Elements of a contact due 16 Oct
Read the Case Campbell Soup Co. v. Wentz in the text. Answer the following questions:
1. What were the terms of the contract between Campbell and the Wentzes?
2. Did the Wentzes perform under the contract?
3. Did the court find specific performance to be an adequate legal remedy in this case?
4. Why did the court refuse to help Campbell in enforcing its legal contract?
5. How could Campbell change its contract in the future so as to avoid the unconsionability problem?
Facts: Per a written contract between Campbell Soup Company (a New Jersey company) and the Wentzes (carrot farmers in Pennsylvania), the Wentzes would deliver to Campbell all the Chantenay red cored carrots to be grown on the Wentz farm during the 1947 season. The contract price for the carrots was $30 per ton. The contract between Campbell Soup and all sellers of carrots was drafted by Campbell and it had a provision that prohibited farmers/sellers from selling their carrots to anyone else, except those carrots that were rejected by Campbell. The contract also had a liquidated damages provision of $50 per ton if the seller breached, but it had no similar provision in the event Campbell breached. The contract not only allowed Campbell to reject nonconforming carrots, but gave Campbell the right to determine who could buy the carrots it had rejected. The Wentzes harvested 100 tons of carrots, but because the market price at the time of harvesting was $90 per ton for these rare carrots, the Wentzes refused to deliver them to Campbell and sold 62 tons of their carrots to a farmer who sold some of those carrots to Campbell. Campbell sued the Wentzes, asking for the court’s order to stop further sale of the contracted carrots to others and to compel specific performance of the contract. The trial court ruled for the Wentzes and Campbell appealed.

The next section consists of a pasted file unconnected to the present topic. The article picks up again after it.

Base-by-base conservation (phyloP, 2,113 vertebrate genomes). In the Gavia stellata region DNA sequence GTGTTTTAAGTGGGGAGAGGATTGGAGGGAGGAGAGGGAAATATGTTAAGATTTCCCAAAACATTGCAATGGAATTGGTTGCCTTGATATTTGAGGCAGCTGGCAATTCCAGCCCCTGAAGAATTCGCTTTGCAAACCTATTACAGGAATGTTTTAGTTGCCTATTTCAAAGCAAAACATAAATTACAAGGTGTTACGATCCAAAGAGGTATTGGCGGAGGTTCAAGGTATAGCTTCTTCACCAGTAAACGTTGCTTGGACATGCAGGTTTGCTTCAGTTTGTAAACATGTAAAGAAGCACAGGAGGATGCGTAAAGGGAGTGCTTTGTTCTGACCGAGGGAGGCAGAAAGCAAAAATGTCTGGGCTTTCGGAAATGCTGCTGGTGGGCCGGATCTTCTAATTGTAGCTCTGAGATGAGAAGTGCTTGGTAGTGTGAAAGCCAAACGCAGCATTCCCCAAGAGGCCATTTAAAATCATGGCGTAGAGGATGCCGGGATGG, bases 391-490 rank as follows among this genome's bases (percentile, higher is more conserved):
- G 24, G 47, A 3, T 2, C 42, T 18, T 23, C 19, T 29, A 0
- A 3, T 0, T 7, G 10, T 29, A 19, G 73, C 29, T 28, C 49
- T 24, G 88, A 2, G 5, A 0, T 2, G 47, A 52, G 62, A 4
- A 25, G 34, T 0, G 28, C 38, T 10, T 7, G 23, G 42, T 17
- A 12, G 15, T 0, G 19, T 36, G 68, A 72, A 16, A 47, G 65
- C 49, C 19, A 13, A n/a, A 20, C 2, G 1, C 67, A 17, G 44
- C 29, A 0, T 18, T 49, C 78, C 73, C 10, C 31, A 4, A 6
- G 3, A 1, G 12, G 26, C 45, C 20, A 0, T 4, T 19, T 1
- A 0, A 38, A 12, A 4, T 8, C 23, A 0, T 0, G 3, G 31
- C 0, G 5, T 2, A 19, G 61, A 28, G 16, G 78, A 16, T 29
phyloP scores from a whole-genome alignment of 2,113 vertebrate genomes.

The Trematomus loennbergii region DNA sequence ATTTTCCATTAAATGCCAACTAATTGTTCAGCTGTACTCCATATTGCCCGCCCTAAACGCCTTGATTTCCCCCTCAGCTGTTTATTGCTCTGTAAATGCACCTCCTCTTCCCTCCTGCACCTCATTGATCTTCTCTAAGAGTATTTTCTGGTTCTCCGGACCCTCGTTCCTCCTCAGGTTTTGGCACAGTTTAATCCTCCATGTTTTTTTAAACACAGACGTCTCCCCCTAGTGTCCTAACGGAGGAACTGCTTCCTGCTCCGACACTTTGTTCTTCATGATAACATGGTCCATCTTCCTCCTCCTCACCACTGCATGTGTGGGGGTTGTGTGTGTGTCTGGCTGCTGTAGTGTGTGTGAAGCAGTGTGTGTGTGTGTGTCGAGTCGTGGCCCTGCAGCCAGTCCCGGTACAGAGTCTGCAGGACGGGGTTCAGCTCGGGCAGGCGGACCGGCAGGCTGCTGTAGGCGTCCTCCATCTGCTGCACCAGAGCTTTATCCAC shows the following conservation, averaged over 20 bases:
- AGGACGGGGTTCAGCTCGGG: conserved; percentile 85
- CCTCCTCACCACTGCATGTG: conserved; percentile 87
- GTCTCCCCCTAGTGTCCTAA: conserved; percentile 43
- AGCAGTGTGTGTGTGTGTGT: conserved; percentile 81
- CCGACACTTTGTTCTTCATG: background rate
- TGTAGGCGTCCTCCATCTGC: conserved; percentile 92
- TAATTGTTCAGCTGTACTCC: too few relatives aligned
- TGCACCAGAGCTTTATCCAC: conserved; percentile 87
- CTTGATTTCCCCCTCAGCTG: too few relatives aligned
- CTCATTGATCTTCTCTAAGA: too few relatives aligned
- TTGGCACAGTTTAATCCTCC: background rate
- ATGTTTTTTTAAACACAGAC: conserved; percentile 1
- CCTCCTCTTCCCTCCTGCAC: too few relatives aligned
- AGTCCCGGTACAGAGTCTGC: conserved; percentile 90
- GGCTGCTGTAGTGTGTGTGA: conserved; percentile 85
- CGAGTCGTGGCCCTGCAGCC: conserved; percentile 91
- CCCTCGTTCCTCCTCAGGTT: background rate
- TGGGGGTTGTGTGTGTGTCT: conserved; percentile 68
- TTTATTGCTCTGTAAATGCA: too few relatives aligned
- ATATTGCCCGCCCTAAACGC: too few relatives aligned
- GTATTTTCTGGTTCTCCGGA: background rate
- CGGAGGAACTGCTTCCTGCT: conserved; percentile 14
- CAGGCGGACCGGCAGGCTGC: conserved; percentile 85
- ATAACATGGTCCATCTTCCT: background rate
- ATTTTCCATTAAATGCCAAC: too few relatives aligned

Issues: Is specific performance an appropriate legal remedy in this case or is the contract unconscionable?
Discussion: In January 1948, it was virtually impossible to obtain Chantenay carrots in the open market. Campbell used Chantenay carrots (which are easier to process for soup making than other carrots) in large quantities and furnishes the seeds to farmers with whom it contracts. Campbell contracted for carrots long ahead, and farmers entered into the contract willingly. If the facts of this case were this simple, specific performance should have been granted.
However, the problem is with the contract itself, which was one-sided. According to the appellate court, the most direct example of unconscionability was the provision that, under certain circumstances, Campbell may reject carrots, but farmers cannot sell them anywhere without Campbell’s permission. Though the contract was legal, it was wrong for Campbell to ask for the court’s help in enforcing this unconscionable bargain (one that “shocks the conscience of the court”). The court said that the sum of the contract’s provisions “drives too hard a bargain for a court of conscience to assist.”
Holding: The judgment of the trial court in favor of the farmers is affirmed.